Straw Into Gold

     Looking through a museum magazine, I came across a beautiful silver pin made from knotted silver wire. I sketched a copy of the pin for further reference (sample G1). For along time I had been milling over the idea of spinning metal. This gave me the incentive to investigate thoroughly and an idea for a project.
     So far steal wool was the only source of spinnable metal, but not very nice on the hands. Over the next few days I pondered over the idea of other possibilities of spinning metal suitable for knotting. My mind flashed back to my childhood of arts and crafts. Gold leaf was popular, inexpensive and used for craft items. If it had any of the properties of paper that it looked like it might spin into a suitable thread. I knew gold thread and wire was used for knotting.
     The search for gold leaf was on. Now twenty years later was it available? Would it be prohibitively expensive? First I searched my Mothers old craft cupboards. Eureka! A whole package of gold leaf was till around. It was some of the original 24K gold leaf (sample G2). Now available in the stores is metal alloys at a very high cost.
     First attempt (sample G3): I tried tearing the leaf into strips as I would paper to spin. So far so good, but some stuck to my fingers. Powder fingers first. Next I tried twisting as I would a wool sample. It broke apart like brittle chafe. After thirty minutes and one sheet of leaf later I had two inches of gold too brittle and weak to use.
     Second attempt (sample G4): Tried to spin over existing thread as a core yarn. I tore the leaf into one inch strips and laid a sewing thread over the gold. Picking up the thread and the leaf I began to twist, somewhat successful. No more time for a week to touch it, plenty of time to think.
     Third attempt (sample G5): Sprayed adhesive on linen thread. Positioned 1 1/2 inch strips of gold leaf on paper. Core spun gold leaf around linen. Too little gold leaf stuck to the linen.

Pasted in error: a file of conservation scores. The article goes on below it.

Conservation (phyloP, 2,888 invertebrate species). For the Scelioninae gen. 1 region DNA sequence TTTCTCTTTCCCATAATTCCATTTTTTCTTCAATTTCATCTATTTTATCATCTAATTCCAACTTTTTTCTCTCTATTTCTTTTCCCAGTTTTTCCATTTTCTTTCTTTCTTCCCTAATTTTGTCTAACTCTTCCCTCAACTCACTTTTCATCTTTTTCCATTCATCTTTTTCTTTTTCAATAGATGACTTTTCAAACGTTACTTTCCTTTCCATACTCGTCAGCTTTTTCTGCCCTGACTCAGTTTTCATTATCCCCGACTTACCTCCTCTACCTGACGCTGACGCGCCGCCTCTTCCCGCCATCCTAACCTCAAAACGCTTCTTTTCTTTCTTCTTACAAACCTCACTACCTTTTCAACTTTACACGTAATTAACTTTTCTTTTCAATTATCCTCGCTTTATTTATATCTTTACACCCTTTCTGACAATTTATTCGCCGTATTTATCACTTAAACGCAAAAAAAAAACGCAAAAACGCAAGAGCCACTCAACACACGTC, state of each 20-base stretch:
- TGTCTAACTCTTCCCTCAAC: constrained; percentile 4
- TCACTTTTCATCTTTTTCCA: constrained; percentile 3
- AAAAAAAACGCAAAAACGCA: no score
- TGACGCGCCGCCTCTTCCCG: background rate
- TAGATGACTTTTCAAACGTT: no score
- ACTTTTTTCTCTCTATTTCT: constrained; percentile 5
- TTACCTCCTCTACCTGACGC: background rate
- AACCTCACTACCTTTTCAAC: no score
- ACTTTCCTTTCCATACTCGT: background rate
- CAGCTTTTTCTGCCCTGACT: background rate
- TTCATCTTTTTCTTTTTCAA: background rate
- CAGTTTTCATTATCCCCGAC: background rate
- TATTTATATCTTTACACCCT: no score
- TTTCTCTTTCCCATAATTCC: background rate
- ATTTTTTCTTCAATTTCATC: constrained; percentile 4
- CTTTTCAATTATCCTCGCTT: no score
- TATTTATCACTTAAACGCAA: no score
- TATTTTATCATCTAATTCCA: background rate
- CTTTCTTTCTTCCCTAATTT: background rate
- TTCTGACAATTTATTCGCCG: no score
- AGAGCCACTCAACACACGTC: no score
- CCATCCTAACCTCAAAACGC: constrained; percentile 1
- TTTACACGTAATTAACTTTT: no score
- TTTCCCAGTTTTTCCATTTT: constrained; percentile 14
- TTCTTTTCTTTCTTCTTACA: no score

Fourth attempt (sample G6): Sprayed adhesive on gold leaf. Core spun gold leaf around linen. These past two attempts seemed a bit like gluing gold leaf on, the leaf did not really want to spin!
     Fifth attempt (sample G7): Positioned 1 1/2 inch strips of gold leaf on paper, a few very delicate strands of unspun line linen was placed on the gold leaf. Sprayed very lightly with adhesive. Spun gold leaf and linen together. Gold leaf was then in and around the linen thread and it was actually twisting and holding together. Cutting into the thread revealed that the gold was indeed all the way through the thread. This thread was then sealed with clear enamel to cut down on the gold flaking off during knotting.
     I repeated the fifth technique a second time, also with good results. This yarn I knotted into the pin pattern from the Smithsonian. The yarn held up well to the knotting (sample G8). I do not feel that it would hold up to wear and tear. The final knot was dipped in clear plastic to preserve it.
     To display the pendant, I spun tussah silk in to a fine single (sample G9) with extra Z twist. It was then Navajo plied (sample G10). This thread was used to knot a necklace. The familiar knot used for the necklace comes with many names: macramé knot, half square knot, half hitch sennit. The necklace slips over the head and is finished with a traditional tassel. Two tassels are tied to the bottom of the pendant with a button knot. The simple earrings are made with a triple connection knot.

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003.gif (864 bytes)   This is an overview of the project.  More detailed pictures follow.  All parts of the project were handspun.  The Tussah silk made an especially beautiful cord.

002.gif (862 bytes)The Tassel The Pendant002.gif (862 bytes)
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002.gif (862 bytes)The Earrings Close-up of Cord002.gif (862 bytes)

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